Enbridge Gas New Brunswick has won its legal challenge of provincial regulations that stipulate how the Energy and Utilities Board sets distribution rates.
The Court of Appeal of New Brunswick has struck down the ratio that capped Enbridge rates for industrial and commercial customers at 120 per cent of the utility's costs.
In its written decision, dated May 3, the court says cabinet overstepped its authority in limiting the way the EUB can set rates under regulations introduced by Energy Minister Craig Leonard in December 2011.
It's up to the EUB, the provincial regulator, to set the formula, not cabinet, according to the 27-page ruling.
The general manager of Enbridge Gas New Brunswick says the decision from the province's top court is good news for the company and ultimately, for all customers.
"Now with this out of the way, we'll be able to fully recover our full costs, which means we should be able to continue to invest and grow the utility, and adding customers by growing ends up reducing rates for everybody," Gilles Volpé told CBC News on Monday.
Enbridge may now look at going back to the EUB and applying for new industrial rates, said Volpé.
"That is potentially an option," he said. "Right now we're evaluating what the best course of action is. We certainly do want to have a healthy, sustainable public utility."
The energy minister was unavailable for comment on Monday. He is expected to comment on Tuesday.
Residential rates unaffected
Enbridge still cannot use the deferral account in its calculations because that is stipulated by law in the Gas Distribution Act, not just the regulations.
So while industrial rates could rise, they are unlikely to rise to previous levels.
Residential rates come under a separate formula and are not affected.
Meanwhile, a judicial review application filed by Enbridge over the rates established by the EUB last year is still pending.
The reforms were intended to reduce rates for natural gas users and lead to price sustainability, the energy minister had said.
Leonard had alleged the company was hampering economic development in the province by charging businesses the highest natural gas distribution rates in North America.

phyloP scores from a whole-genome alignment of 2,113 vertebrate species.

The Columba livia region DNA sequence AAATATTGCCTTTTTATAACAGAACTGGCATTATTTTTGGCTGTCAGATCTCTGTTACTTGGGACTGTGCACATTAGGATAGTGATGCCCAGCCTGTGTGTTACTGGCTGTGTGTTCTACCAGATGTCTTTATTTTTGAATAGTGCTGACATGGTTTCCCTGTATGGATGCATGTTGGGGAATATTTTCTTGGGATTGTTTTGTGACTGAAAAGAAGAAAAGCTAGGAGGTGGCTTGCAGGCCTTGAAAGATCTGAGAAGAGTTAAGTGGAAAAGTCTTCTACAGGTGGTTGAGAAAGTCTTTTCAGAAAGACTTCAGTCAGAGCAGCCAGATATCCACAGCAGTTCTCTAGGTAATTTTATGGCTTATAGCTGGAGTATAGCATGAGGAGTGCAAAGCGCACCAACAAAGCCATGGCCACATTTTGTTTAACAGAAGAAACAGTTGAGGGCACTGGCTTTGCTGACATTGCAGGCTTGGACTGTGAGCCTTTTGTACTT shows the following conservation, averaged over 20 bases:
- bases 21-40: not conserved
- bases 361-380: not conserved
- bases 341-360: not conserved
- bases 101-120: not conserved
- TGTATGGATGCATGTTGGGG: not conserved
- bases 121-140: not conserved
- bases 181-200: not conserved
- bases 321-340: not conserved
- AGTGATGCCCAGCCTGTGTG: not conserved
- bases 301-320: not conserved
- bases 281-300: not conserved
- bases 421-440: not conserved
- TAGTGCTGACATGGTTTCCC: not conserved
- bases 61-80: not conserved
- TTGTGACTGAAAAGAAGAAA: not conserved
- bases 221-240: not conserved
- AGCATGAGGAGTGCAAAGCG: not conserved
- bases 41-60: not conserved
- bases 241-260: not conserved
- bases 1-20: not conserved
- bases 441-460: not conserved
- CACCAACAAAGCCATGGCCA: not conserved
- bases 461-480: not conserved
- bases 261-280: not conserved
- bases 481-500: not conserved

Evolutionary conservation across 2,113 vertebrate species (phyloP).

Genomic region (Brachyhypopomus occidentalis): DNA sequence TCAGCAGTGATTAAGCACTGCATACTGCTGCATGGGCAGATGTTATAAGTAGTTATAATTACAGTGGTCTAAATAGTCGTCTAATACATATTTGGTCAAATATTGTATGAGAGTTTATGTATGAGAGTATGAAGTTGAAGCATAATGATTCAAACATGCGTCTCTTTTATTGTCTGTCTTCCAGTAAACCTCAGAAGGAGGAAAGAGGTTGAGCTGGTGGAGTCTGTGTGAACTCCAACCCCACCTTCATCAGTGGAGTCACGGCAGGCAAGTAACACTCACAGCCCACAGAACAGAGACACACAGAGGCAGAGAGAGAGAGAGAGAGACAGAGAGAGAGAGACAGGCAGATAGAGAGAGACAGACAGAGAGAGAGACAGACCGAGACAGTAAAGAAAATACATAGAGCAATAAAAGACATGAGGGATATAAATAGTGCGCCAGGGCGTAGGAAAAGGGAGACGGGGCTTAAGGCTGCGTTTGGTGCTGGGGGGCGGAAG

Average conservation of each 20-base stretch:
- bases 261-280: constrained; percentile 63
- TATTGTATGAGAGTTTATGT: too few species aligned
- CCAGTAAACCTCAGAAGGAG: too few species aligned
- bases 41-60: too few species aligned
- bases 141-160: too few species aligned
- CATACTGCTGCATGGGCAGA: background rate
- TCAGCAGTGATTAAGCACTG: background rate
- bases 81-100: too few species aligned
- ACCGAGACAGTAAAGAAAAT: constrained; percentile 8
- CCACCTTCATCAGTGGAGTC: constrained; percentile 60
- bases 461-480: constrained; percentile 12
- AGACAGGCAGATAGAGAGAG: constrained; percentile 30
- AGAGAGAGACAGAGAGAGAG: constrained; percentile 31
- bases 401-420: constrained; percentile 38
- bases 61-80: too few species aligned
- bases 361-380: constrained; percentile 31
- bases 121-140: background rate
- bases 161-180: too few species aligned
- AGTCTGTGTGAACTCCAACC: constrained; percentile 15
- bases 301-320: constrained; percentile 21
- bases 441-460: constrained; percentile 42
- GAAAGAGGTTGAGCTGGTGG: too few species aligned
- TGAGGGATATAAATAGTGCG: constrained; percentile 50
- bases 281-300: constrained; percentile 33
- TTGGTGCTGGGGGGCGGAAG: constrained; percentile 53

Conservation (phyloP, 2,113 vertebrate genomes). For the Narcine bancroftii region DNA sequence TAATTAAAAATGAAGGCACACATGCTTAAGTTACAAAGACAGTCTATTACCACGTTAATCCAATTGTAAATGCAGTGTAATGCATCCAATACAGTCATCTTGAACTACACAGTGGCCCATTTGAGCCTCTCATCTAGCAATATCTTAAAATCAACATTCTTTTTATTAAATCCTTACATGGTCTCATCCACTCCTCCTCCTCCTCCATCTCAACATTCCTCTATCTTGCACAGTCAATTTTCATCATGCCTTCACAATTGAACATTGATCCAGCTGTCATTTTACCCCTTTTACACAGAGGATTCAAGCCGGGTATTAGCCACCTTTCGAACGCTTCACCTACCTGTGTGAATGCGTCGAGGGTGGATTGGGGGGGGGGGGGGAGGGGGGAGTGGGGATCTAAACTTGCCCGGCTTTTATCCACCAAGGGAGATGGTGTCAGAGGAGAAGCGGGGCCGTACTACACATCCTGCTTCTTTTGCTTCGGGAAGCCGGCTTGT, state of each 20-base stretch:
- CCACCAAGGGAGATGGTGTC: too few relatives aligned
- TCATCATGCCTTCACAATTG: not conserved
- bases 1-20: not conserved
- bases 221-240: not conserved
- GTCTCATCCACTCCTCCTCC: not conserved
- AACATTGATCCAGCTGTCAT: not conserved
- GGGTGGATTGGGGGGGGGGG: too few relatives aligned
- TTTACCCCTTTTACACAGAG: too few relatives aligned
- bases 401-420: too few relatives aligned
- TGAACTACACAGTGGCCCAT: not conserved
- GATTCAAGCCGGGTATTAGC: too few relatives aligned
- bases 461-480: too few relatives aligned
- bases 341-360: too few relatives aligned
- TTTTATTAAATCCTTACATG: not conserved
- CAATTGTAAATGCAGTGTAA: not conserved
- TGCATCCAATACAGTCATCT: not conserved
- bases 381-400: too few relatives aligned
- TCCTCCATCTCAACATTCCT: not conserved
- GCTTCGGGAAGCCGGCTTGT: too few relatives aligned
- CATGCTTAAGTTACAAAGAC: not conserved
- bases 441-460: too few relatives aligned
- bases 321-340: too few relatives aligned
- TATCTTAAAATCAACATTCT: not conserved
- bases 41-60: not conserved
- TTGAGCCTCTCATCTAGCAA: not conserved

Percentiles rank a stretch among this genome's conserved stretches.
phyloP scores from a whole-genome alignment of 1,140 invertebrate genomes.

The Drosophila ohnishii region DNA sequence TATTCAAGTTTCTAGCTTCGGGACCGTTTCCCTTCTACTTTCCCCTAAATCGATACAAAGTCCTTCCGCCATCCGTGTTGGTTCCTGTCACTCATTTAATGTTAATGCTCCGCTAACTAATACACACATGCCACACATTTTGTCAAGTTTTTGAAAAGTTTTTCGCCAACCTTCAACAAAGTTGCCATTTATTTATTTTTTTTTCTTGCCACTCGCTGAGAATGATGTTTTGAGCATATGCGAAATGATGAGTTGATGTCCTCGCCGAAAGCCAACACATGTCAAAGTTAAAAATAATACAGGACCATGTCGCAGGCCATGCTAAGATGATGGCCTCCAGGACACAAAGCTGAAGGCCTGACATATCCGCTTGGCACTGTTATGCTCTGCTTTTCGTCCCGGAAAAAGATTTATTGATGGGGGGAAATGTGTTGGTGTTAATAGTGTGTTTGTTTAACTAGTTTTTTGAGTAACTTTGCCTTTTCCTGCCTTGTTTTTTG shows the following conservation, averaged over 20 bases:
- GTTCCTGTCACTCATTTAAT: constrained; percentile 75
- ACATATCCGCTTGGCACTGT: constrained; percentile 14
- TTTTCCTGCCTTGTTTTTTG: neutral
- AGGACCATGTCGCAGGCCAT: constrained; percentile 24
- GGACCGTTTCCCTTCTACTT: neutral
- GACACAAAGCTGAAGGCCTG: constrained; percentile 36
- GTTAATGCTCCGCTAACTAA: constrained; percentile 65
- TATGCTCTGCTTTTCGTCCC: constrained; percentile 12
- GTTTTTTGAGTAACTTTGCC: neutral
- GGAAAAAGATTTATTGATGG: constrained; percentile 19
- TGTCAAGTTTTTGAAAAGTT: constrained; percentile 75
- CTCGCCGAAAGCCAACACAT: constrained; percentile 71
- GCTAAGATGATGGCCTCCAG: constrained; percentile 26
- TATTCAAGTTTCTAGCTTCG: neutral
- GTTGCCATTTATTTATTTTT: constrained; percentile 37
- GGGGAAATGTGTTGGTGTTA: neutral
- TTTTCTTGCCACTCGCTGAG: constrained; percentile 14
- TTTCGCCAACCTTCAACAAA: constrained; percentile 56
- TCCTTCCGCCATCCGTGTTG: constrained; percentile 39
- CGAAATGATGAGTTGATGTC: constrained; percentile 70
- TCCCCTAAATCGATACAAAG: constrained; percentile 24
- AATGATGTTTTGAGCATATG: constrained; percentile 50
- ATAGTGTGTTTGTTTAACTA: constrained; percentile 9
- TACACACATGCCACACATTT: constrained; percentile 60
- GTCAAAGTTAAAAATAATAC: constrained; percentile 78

He predicted large industrial customers could see natural gas distribution costs fall by 40 to 50 per cent under the changes.
Leading up to the reforms, several large industries had argued their rates were unfairly high.
Enbridge argued the new regulation 4(1) usurped the authority of the EUB to set prices.
The company has also warned it could lose more than $9.7 million a year and be forced to cut its staff in half and reduce services under the new regulations.
The 120 per cent formula was not enough to recoup costs and give shareholders a fair return, officials had said.
Costs were not awarded to either party.
Justice Paulette Garnett, of the Court of Queen's Bench, had previously dismissed an application by Enbridge to overturn the regulations.
She ruled the legislature had the authority to pass laws and create regulations on how the Energy and Utilities Board functions since it created the EUB.
It is not up to the court to consider the wisdom of the regulation, only if it's within the scope of law authorizing it, she had said in her 16-page decision.
When Enbridge started creating the province's natural gas pipeline, it put all of the costs associated with the development stage into a deferral account, which has to be repaid. The deferral account total was about $170 million, as of late 2011.